President Dilma Rousseff will be suspended from office for up to six months after the Brazilian Senate voted in favour of an impeachment trial.
Vice-president Michel Temer will today formally take office as interim head of state.
In a trial that could last up to 180 days, the Senate will now investigate whether Rousseff is guilty of manipulating fiscal accounts in the run up to her re-election in 2014.
After a 20 hour session, the impeachment was supported by 55 senators, while 22 opposed the motion. Many of those who supported the impeachment cited the country’s economic crisis.
“Impeachment is a tragedy for the country. It is a bitter though necessary medicine,” said opposition senator Jose Serra. “But having the Rousseff administration continue would be a bigger tragedy. Brazil’s situation would be unbearable.”
Meanwhile, the president and her supporters continued to call the process a ‘coup’ against a democratically elected leader. The leader of Rousseff’s PT party in the Senate, Humberto Costa, said: “The Brazilian elite, the ruling class, which keeps treating this county as if it was their hereditary dominion, does not appreciate democracy”.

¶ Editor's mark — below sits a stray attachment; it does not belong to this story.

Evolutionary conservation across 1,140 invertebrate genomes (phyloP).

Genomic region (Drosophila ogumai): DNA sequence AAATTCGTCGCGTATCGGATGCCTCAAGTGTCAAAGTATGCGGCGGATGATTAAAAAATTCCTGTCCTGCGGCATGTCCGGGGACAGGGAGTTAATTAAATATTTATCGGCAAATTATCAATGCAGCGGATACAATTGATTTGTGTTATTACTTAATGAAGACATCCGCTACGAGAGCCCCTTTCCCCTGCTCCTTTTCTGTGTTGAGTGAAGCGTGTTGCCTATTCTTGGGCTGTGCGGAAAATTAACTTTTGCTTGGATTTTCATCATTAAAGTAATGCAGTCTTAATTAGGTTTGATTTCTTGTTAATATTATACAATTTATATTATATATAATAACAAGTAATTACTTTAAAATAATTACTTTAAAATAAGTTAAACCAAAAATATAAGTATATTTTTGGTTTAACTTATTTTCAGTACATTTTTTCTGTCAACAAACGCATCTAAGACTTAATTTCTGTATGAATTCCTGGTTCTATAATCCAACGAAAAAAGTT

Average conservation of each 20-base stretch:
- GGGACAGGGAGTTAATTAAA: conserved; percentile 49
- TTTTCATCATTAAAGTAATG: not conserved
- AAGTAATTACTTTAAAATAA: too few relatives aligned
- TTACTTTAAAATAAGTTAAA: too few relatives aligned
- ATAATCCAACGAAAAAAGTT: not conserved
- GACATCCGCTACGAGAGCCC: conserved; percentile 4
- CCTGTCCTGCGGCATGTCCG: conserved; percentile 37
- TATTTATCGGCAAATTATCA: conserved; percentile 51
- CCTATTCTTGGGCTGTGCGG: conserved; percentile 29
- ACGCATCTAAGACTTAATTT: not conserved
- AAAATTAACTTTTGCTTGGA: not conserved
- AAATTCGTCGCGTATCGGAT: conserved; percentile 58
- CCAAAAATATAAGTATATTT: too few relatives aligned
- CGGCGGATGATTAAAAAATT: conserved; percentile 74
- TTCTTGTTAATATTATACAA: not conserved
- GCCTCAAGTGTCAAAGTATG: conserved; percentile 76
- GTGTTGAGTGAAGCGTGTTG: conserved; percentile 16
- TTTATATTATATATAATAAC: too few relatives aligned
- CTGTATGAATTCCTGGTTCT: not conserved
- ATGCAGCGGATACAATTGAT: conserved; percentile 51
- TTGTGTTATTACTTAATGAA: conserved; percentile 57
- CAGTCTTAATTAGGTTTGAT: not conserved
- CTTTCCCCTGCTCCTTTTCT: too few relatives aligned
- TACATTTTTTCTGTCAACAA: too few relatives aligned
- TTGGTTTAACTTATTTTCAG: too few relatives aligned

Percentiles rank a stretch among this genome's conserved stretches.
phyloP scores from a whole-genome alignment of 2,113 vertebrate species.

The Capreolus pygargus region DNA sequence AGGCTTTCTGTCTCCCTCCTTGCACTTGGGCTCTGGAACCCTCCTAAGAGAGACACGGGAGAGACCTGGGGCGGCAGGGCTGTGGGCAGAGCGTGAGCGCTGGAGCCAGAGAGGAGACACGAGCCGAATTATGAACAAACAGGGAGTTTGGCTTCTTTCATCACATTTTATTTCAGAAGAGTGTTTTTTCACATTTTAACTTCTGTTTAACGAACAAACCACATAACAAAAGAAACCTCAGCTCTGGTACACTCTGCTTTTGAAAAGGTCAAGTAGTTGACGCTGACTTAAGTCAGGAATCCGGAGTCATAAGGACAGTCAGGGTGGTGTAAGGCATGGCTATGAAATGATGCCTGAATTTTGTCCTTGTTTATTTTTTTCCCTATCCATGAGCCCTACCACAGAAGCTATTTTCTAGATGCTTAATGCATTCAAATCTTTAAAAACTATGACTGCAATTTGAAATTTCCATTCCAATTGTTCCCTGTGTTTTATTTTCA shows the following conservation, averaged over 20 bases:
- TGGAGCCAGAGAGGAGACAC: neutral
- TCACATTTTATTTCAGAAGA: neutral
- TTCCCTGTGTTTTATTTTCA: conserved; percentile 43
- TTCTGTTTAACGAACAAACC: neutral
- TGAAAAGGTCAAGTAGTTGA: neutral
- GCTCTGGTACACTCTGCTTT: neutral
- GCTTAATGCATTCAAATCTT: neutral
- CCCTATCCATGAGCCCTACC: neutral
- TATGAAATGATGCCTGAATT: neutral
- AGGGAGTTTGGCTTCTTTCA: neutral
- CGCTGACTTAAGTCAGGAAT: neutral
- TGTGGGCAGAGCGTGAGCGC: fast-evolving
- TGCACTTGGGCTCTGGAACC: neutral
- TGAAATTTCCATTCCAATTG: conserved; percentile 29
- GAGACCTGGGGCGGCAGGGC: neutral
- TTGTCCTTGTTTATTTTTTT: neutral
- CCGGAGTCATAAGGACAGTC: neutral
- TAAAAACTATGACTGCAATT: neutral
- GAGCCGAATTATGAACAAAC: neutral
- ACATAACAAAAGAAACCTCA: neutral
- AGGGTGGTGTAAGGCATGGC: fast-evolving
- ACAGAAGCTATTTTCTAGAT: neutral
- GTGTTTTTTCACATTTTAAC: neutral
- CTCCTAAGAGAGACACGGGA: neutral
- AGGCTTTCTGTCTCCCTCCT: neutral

Earlier in the day, Rousseff had a last-minute appeal to delay the vote rejected by the Supreme Court.
The vote marked another milestone in another chaotic week for Brazilian politics.
Last week, the head of the lower house Eduardo Cunha, who led the impeachment proceedings against Rousseff and is third in the presidential succession line, was suspended for allegedly obstructing justice.
On Monday, the interim head of the Lower House, Waldir Maranhão declared that the April vote to impeach Rousseff should be annulled, only to revoke his own decision later that day after the Senate decided to continue with proceedings.
Temer, who in recent weeks has been preparing a cabinet, also faces an impeachment threat for the same allegations as Rousseff.
Meanwhile, around half of Brazilian legislators and senators have been linked to corruption cases or other criminal investigations.
Temer must now navigate a divided country – yesterday saw more street protests both in favour of and against Rousseff’s impeachment – through a historic economic crisis.
Though polls show he has a low approval rating and that a majority of Brazilians favour fresh elections, Temer has so far ruled out the possibility of a snap vote.